As will be shown in Sect. 4.2, we believe that the extended radio components are associated with the GPS source. This means that some medium must be present to confine the radio lobes. Such a medium may reveal itself through the emission of X-rays. However, the HRI data show no sign of a large extended X-ray emitting halo. To find an upper limit for the luminosity of such a halo we have summed all counts in a circular area of radius 250 kpc centered on the host galaxy of B1144+352. This is the typical core radius of low-luminosity clusters (Mulchaey et al. 1996; Jones et al. 1998) and therefore most of the X-ray halo emission is expected to come from this region. To estimate the background contribution we have summed all counts in a 600 arcsec wide annulus with an inner radius of 200 arcsec (330 kpc). In the inner circular area we measure 391 counts. The expected number of background counts in this region is [FORMULA], and the inner [FORMULA], or 15 kpc, contains [FORMULA] counts. Therefore the number of counts from a possible X-ray halo in the HRI data, integrated from 15 kpc outwards to 250 kpc, is [FORMULA] and thus not significant. To calculate an upper limit for the luminosity of the halo we have again used the PIMMS mission simulation program (version 2.4b). We further assume that the density profile, [FORMULA], of the halo follows a modified King model, [FORMULA], with core radius [FORMULA] kpc and [FORMULA] (e.g. Forman & Jones 1991). The radial surface brightness profile then behaves as [FORMULA], which implies that 10% of the X-ray luminosity emitted innerhalf of 250 kpc originates from within a radius of 15 kpc. For the cluster gas, we have assumed a Raymond-Smith spectral model (model RSQ70 ) with a temperature of [FORMULA] K (0.86 keV) and a metal abundance of 0.25 solar. These are reasonable values for the medium in groups of galaxies (Mulchaey et al. 1996). Using the 1[FORMULA] flux-level as an upper limit, we find that the total received flux in the [FORMULA] keV band of the ROSAT HRI detector must be [FORMULA] erg s-1 cm-2. To compare this value with the literature we calculate the expected flux in the [FORMULA]) keV band, which results in an upper limit of [FORMULA] erg s-1 cm-2. At the redshift of B1144+352, this translates into a 1[FORMULA] upper limit of the X-ray luminosity of [FORMULA] erg s-1 in the inner 15 to 250 kpc. Corrected for the inner 15 kpc, this implies an upper limit of the X-ray halo luminosity within a radius of 250 kpc of [FORMULA] erg s-1. Extrapolated to much larger radii, assuming the modified King profile, this would yield [FORMULA] erg s-1.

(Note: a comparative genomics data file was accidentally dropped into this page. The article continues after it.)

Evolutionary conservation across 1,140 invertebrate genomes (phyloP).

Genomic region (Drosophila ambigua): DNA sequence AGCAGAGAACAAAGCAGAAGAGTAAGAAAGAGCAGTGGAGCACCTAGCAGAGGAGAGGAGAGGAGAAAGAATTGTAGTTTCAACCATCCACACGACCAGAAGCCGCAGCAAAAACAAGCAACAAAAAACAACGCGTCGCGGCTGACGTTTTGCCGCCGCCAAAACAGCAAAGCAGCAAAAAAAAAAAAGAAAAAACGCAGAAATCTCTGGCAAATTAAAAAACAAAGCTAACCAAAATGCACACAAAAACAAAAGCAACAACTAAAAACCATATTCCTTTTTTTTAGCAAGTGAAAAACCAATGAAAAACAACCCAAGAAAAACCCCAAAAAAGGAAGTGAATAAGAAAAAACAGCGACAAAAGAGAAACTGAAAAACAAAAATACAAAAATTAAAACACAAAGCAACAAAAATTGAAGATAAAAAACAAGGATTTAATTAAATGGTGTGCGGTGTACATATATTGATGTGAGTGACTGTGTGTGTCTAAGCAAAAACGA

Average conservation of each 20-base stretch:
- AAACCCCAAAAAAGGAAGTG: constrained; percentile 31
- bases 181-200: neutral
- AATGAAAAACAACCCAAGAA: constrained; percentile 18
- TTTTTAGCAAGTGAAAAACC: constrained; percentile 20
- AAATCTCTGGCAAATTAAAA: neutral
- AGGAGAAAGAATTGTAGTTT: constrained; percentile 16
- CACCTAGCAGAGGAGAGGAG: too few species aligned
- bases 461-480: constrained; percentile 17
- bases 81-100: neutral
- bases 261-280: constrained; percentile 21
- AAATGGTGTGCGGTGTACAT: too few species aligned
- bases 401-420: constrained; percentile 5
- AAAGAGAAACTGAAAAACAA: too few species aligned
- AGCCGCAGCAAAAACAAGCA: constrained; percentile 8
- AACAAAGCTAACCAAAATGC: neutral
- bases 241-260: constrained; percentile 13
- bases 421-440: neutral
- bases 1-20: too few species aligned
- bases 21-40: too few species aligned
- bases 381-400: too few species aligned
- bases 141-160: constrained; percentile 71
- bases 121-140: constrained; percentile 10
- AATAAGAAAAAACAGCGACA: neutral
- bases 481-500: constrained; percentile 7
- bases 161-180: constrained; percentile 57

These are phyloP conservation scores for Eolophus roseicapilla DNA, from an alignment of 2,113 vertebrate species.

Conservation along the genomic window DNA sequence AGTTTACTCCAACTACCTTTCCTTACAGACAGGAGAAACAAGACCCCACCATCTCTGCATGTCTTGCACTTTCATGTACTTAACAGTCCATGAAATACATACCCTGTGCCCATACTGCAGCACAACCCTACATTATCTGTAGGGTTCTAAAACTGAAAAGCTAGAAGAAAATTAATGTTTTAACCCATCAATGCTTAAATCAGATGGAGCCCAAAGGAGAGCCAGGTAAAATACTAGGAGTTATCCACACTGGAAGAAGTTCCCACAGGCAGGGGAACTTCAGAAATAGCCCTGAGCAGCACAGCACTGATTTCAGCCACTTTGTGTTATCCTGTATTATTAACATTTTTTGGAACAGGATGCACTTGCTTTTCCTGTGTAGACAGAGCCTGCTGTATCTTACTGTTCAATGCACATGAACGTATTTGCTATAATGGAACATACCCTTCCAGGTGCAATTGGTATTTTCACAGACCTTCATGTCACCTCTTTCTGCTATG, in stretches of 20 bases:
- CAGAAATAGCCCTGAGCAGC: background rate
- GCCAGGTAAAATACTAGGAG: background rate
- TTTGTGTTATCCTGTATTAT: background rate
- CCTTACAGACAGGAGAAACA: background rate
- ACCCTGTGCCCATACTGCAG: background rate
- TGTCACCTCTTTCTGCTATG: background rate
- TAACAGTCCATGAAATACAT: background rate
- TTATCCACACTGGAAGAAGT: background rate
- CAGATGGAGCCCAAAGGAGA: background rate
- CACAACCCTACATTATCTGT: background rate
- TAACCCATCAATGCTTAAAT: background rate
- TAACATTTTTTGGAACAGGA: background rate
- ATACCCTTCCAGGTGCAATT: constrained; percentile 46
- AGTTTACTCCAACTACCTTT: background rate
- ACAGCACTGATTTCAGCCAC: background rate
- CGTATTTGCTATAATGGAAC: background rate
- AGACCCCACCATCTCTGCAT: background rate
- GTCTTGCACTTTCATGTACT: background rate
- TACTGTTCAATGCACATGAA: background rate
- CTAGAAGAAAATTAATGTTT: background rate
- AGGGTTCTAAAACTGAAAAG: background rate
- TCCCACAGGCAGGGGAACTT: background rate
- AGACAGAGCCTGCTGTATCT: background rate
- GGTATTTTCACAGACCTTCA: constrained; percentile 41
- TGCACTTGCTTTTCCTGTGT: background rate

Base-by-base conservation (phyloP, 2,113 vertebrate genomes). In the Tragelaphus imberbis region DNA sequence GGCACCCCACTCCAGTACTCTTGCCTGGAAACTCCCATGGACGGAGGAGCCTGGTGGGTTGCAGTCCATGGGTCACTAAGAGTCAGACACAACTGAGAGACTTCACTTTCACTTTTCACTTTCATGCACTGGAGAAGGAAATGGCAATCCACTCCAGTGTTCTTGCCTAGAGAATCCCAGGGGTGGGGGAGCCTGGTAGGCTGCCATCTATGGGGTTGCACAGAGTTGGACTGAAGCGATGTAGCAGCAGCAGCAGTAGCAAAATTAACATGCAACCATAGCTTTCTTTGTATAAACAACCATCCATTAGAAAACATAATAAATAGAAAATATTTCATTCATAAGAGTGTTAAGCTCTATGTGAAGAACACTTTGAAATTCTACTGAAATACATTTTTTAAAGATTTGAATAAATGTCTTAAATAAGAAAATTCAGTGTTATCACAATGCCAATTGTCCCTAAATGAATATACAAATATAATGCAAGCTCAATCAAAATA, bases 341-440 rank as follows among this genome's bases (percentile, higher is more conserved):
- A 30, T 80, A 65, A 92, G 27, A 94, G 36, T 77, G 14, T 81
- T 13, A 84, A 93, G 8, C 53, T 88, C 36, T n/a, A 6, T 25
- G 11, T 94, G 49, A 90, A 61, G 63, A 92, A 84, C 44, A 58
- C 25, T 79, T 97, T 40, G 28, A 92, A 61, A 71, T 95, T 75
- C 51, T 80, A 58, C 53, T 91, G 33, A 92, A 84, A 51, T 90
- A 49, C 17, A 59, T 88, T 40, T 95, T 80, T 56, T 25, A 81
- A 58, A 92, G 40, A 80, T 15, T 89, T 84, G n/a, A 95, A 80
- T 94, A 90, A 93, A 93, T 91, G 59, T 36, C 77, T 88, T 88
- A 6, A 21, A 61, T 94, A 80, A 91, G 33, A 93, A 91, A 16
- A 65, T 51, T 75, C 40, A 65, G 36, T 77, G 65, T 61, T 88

The luminosity we find is much lower than those for luminous X-ray clusters ([FORMULA] erg s-1) which is consistent with the lack of a rich optical cluster on the DSS. Mulchaey et al. (1996) and Mulchaey & Zabludoff (1998) have investigated the X-ray properties of a sample of nearby poor groups of galaxies. In the majority of cases, they find extended halo components with a typical luminosity range of [FORMULA] erg s-1. They attribute this to a low-mass version of the intra-cluster medium found in X-ray luminous clusters. The upper limit we determined from ROSAT HRI data for B1144+352 therefore does not exclude a low-mass intra-cluster medium as found in poor groups of galaxies.

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Online publication: November 26, 1998